Ian Woodfield, in English Musicians In the Age of Exploration, points out that the explorers and settlers of 16th and 17th century “remained aloof from the musical cultures of the new lands”. So, the Hindustani airs were among the first signs that this insularity would thaw.

What led to the shift in attitudes? Other than the musical curiosity of Plowden and Fowke memsahibs aroused at the nautch parties hosted by eager-to-please Indian nobility, there were some political factors too. The East India Company had expanded into central and northern provinces, opening up new cultural experiences, explains Woodfield in his paper Hindoostanie Air, English Attempt to Understand Indian Musicbook.

Harpsichordist Jane Chapman with Katherine Schofield. Courtesy: Subha Das Mollick.

With the death of Mohammed Shah in 1748, the Mughal empire was in doldrums, and musicians were moving to the more welcoming and lucrative assignments at the Awadh court. Lucknow was fast becoming the cultural capital of the north. “There were further influxes from Kashmir and from the Afghan inhabitants of Rohilkhand,” says Woodfield. “As a direct result of their having set up inland residencies in Oudh, the English were thus introduced to a wide range of northern musical forms.”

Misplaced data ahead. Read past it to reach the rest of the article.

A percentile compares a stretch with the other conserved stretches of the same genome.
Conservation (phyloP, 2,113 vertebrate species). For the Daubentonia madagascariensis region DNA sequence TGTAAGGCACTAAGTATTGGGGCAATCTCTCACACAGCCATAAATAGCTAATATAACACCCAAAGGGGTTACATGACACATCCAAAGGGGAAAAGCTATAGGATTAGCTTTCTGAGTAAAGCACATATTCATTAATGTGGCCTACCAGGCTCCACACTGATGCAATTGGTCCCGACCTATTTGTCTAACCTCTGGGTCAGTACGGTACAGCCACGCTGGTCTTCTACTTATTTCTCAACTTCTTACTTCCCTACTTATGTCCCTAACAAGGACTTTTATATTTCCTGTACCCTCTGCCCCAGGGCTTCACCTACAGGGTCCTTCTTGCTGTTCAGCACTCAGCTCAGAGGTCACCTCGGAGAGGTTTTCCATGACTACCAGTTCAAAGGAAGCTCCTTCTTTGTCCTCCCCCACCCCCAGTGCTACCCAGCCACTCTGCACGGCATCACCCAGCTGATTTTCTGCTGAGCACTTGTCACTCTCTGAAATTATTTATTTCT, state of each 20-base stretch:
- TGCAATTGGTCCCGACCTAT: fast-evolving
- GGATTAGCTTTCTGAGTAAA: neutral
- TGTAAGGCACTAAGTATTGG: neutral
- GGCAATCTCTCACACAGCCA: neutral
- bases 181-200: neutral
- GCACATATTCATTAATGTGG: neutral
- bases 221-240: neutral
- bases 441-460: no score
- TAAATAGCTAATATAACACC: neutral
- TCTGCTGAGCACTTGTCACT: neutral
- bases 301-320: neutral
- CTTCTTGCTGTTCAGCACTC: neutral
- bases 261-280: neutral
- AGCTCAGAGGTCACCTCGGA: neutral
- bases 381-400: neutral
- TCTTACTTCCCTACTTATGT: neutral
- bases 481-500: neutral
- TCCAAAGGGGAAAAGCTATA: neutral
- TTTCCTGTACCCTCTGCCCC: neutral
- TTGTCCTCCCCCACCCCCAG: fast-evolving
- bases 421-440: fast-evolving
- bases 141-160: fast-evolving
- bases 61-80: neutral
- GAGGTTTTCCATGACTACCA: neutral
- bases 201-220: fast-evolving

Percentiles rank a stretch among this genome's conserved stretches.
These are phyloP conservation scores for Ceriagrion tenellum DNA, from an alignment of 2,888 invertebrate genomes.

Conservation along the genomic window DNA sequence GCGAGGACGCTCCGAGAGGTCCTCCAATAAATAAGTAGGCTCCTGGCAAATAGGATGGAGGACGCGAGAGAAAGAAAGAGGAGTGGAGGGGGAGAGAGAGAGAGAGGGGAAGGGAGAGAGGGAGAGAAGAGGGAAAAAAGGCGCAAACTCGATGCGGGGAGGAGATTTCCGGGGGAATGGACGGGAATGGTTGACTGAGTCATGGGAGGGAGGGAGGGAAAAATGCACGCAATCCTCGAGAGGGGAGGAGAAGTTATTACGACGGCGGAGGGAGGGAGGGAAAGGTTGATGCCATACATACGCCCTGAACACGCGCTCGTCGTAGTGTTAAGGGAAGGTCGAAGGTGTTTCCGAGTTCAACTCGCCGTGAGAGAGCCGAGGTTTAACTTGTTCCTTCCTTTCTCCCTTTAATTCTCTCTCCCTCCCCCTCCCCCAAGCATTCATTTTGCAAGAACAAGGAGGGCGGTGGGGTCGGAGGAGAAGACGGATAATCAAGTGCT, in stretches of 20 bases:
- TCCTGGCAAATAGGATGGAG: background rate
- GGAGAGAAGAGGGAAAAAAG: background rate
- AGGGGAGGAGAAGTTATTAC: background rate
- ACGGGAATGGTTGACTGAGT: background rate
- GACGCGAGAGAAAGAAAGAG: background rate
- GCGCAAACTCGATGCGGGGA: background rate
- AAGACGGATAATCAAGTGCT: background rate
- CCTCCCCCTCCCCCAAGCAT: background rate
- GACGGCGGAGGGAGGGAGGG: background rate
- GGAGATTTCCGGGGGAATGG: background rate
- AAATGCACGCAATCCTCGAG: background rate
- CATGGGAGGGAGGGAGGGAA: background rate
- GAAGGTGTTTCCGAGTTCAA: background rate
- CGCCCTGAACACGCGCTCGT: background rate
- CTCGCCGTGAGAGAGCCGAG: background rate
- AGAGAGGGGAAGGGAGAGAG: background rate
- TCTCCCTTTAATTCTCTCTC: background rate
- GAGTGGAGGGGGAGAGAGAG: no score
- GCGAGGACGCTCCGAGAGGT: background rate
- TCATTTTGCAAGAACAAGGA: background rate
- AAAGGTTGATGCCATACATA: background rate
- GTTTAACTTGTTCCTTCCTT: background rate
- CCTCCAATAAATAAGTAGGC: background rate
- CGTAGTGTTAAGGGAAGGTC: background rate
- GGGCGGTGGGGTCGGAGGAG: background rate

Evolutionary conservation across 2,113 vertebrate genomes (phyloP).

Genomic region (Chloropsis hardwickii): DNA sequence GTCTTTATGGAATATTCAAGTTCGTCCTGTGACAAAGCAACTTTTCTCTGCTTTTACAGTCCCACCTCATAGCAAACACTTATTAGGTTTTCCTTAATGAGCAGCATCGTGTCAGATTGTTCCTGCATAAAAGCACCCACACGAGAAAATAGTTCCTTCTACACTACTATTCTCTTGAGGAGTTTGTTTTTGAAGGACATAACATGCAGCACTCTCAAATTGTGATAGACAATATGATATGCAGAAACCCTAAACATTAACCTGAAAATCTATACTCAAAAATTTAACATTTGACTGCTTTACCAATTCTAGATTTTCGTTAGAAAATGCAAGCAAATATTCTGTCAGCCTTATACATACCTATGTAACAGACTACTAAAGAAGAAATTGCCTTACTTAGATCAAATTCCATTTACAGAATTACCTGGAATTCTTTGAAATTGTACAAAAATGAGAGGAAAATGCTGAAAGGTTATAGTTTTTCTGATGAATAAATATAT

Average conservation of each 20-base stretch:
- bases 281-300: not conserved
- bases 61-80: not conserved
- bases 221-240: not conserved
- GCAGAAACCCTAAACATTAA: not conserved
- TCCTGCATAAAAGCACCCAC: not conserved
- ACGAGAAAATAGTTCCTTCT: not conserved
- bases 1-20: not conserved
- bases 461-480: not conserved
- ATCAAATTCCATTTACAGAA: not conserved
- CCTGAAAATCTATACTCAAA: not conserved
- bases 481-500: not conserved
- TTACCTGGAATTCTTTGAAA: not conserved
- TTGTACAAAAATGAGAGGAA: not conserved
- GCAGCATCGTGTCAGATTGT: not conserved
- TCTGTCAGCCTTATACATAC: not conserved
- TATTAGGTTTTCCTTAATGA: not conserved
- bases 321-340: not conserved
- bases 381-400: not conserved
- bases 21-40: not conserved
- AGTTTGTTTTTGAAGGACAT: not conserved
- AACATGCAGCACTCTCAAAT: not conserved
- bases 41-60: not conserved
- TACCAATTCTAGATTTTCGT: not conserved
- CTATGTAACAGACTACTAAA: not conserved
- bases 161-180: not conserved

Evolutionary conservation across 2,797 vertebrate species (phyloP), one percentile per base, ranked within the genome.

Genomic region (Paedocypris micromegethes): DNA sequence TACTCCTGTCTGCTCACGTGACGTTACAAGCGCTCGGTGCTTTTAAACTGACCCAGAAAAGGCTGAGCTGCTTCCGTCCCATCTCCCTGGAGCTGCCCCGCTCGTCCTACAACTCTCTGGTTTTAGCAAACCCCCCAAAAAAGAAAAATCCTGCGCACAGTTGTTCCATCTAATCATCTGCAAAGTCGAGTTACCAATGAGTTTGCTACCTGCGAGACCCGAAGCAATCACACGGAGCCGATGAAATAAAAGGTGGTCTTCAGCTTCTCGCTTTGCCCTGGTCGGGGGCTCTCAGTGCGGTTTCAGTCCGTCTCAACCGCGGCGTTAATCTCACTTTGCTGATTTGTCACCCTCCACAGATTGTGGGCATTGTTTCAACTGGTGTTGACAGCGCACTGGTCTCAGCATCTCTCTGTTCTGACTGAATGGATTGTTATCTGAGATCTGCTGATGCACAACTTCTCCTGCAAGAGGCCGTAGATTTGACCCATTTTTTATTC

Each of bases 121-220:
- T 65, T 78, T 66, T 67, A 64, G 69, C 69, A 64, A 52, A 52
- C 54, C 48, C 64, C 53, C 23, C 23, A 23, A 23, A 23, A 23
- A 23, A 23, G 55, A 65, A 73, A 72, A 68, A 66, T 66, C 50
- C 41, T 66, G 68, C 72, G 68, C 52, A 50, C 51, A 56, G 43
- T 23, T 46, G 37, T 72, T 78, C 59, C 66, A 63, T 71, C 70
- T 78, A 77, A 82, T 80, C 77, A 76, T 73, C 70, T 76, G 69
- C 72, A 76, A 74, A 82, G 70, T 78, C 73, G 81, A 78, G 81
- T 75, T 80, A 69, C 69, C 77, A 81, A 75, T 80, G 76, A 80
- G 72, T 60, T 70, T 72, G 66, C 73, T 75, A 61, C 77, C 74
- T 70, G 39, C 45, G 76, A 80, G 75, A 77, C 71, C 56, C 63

In Lucknow, one of her husband’s postings, Plowden came upon the songs of the scintillating courtesan from Kashmir, Khanum Jan. Full of love and longing, delivered through languishing glances and the pervasive air of seduction, they were irresistible. What if these songs, even though they lacked the harmony so essential to western music, were adapted to western music?